I first supposed there would be something wrong in the code, but now I see that they seem to be that for local files FF doesn’t allow and about my we server I’m not not sure if my hosting doesn’t allow on site request or what, or it needs some configuration.
I use Hostinger for the hosting, and it is a bit limited (to say something).

PS: sorry that I have to remove the links, but being a new user the forum doesn’t allow me to put so many links.

This has nothing to do with the AJAX issue but can easily be fixed by adding for instance

<meta charset="UTF-8">

to the <head> of your HTML document.

Yes as I suspected; but rather than trying to get your browser allow this, you’d usually just start a local dev server to test your web page. For instance, if you have PHP installed on your system, go to the project directory and run

php -S localhost:8080

Then you can open http://localhost:8080/index.html (or whatever the HTML file is called) in your browser. Personally I’m using the live server vscode plugin for quick testing purposes – you can start the server and immediately open the file in the browser with just one click.

This is indeed related to something else (namely GTM).

Just to clarify, did you upload both the HTML file and ajax.txt to that server, or are you still opening the HTML from the file system? The latter won’t work, you have to open it from where you are also serving the requested ajax.txt file.

Thanks.

Yes, sure, done.

OK, I’ll see to install some basic local server to use for testing (I still don’t have installed anything related to PHP, I still didn’t take a PHP course).

That’s very weird, because I don’t have any other code on the page besides what I posted here.
Other pages of the domain have Google Analytics, but I understand that the FF console only shows errors of the current page (I guess)…

Yes, both files are uploaded.

No, I open it from the site URL.

I had several problems with Hostinger hosting in the past, I would not be surprised that it is another annoyance.

Well, no need to install PHP anyway… aforementioned vscode plugin is really nice, or here’s a chrome app that you also gets you going easily:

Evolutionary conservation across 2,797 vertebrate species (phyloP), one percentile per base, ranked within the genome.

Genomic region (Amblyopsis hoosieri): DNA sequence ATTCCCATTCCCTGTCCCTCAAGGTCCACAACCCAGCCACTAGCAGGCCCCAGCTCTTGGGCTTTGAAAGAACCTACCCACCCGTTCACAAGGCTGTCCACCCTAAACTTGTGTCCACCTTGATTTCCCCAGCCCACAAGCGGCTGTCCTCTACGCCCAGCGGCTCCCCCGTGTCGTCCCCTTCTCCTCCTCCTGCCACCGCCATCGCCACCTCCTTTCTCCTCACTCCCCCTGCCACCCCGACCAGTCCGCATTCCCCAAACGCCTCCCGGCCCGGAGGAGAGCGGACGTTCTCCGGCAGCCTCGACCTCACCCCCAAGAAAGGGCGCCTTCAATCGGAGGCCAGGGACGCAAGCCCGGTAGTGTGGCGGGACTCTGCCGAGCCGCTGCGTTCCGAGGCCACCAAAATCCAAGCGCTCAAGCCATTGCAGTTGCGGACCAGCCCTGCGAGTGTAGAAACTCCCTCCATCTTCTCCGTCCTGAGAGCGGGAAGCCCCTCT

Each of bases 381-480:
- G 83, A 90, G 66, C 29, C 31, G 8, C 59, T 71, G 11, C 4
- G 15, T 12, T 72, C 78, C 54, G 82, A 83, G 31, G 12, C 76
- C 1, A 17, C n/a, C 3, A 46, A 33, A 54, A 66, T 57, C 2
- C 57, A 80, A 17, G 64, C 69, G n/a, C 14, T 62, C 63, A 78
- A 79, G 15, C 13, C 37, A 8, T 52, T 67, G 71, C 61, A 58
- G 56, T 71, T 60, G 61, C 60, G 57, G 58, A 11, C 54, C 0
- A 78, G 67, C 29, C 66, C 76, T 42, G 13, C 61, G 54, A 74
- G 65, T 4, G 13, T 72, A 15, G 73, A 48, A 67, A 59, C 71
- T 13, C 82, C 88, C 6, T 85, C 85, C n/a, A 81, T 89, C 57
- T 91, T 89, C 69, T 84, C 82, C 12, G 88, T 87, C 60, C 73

Hm yes that’s weird… it would be possible that it’s getting injected by your hosting provider, but I’d have to see the page to tell for sure.

Yeah, same… do you have a link to check?

It does not appear any more now. I don’t know what I did before (it does appear for the other pages of the site that has Google Analytics).

http://www.balkesoft.com/test/

Ah, thanks for the link! Now that’s http but there’s an upgrade-insecure-requests policy present, so the request is sent as https and hence the CORS violation. Just open the page over https and it works:

https://www.balkesoft.com/test/

BTW there’s no use in setting a "Access-Control-Allow-Origin: *" header in the request, that’s for the server to decide.

Thank you. I didn’t realize that I was using http.

Still, this is only an exercise, but in an real case, I think that that should be allowed so I think that the " Access-Control-Allow-Origin" should be configured somewhere (I guess from the control panel of the hosting perhaps).

Thank you.

No worries.

ITRW you’d probably just redirect to https though, so that the user visits the site securely in the first place.

Huh why it’s still quoted correctly… if you want to reassign your posts please consult the @admins, not sure if this is possible though.

I have set the automatic redirection to the secured version in the hosting control panel, but for some reason I don’t know why it does not work or doesn’t work always.

Edit: it seems to work when a link is clicked inside the site, but not when the URL is typed in the browser address bar.